If the school board decides to focus on renovating EJ Martinez rather than “realigning” its students to other schools, the building would need to close for at least a year to complete the reconstruction of the roof and HVAC system “responsibly,” Romero told the committee. If the district decides to pursue the expensive fixes, Romero says, “it doesn’t fix all the other shortfalls of the building,” which include plumbing, lighting and insulation.
Romero noted the Public Schools Finance Authority recommends a rebuild if renovation costs for a building are 60% or more than the cost to rebuild. Gene Bostwick, the district’s director of construction, estimates rebuilding EJ Martinez would cost between $12 to 15 million—a renovation cost of between 73-93% of the cost to rebuild.
Under the new policy, shuttering the school would call for a three-year grace period for students and families by stopping admissions for the earliest grades after the board makes the decision. For example, if the school board voted to close a school this year, the school would still be open through the end of the school year in June 2027. In the first year following the decision, the school would no longer enroll new kindergarten students. In the next year, the school would no longer enroll kindergarten or first-grade students. In the final year before closing, the school would only enroll students grades three and above.
García says the policy responded to parents who said they need more time when facing school closures. As students matriculate out, the strategy also “gives parents an opportunity to plan.” The decision to close a school, she says, is based on a number of reasons, with school enrollment and expensive maintenance cost being a concern of fiscal responsibility.
“We do have major shifts sometimes, in student body population, or severe declining enrollment in a particular school, but also, certain facilities become so aged, and it’s sort of like putting more resources into an old car,” she says. “You can fix one part, then another part breaks, and so on…Then we have to start looking at, ‘Are we going to build a new school here, or are we going to consolidate schools? What makes the most sense?’”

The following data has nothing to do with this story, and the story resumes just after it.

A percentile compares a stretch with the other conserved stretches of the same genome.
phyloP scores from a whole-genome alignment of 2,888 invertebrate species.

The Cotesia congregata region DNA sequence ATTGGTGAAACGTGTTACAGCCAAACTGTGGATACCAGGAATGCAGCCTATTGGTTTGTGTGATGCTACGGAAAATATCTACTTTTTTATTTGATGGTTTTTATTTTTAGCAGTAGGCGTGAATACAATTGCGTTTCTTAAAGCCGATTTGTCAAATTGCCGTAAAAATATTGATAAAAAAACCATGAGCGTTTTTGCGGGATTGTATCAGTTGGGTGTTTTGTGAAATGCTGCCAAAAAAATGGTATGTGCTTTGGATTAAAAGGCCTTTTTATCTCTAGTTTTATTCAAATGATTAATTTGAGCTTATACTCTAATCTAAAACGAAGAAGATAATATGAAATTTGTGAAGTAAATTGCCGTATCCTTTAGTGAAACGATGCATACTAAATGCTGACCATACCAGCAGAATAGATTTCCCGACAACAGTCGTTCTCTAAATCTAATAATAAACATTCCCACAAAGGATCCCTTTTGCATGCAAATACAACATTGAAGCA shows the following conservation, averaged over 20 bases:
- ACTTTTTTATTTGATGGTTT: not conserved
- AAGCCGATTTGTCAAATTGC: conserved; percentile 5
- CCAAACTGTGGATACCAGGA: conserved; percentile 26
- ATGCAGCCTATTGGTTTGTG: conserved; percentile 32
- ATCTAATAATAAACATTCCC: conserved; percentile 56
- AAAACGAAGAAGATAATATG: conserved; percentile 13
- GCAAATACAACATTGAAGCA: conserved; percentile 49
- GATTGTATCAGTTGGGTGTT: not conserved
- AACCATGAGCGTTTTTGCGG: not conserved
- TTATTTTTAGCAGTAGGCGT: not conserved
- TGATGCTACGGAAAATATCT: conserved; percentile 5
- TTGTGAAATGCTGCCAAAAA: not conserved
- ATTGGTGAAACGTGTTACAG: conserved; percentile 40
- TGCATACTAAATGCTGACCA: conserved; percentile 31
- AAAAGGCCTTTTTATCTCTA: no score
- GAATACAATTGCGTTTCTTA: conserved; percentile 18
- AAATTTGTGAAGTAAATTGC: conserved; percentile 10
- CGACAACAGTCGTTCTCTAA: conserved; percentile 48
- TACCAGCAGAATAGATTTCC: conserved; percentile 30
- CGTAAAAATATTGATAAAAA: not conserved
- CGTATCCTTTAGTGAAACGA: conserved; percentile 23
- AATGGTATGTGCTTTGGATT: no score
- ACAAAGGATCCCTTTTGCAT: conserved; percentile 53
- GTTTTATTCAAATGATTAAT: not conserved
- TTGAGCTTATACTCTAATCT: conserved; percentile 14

Members of the committee were reluctant to choose any of the options.
“If we were to decide that we need to look at a new facility, this can’t just happen next year,” Chairwoman Jodie Wheeler said, adding that pursuing a rebuilt school could “take up to four years just to begin construction.”
Wheeler said while she doesn’t want “to not give the school what they need,” she was concerned that putting too much of the general obligation bond money into EJ Martinez would cause maintenance delays to other elementary schools in the district.
The district would also have to consider the cost to temporarily move EJ Martinez students to another school for a one-year period during roof repairs.
Deputy Superintendent Kristy Wagner said setting up temporary portable campuses could cost upward of $1 million, and that the most cost-effective method would be to integrate the students to another school temporarily .
Ultimately, the group asked the school board to further examine and discuss EJ Martinez’s viability as a school as the next step.
Superintendent Larry “Hilario” Chavez told the school board on Oct. 12 he believes it’s important to communicate the cost and severity of the issues at the school. The new realignment policy would allow the district to speed up the timeline to one year if “safety concerns” are a factor.
He said staff would create a “roadmap” for families.
“Right now, we’ve closed off one area. It really does fit with the current enrollment, so there’s no issues there, but at some point, especially with this project, the entire roof is going to fall,” Chavez said. “[Students] are safe right now, but I think we need to really update [parents] on the issue.”
President Sarah Boses acknowledges in an interview with SFR the decision for EJ Martinez offers the board its initial opportunity to put the first product of the reimagining process to use.
“I think that what we’ve seen from both the board and the superintendent and his cabinet, is sort of thinking outside the box,” Boses says. “Close it, don’t close it—no, there’s more options than that. I think we’re really trying to have innovative approaches, and we shouldn’t pretend to know what that school community wants.”
She notes the EJ Martinez repairs would be “a big amount of money,” and didn’t want to predict what comes next.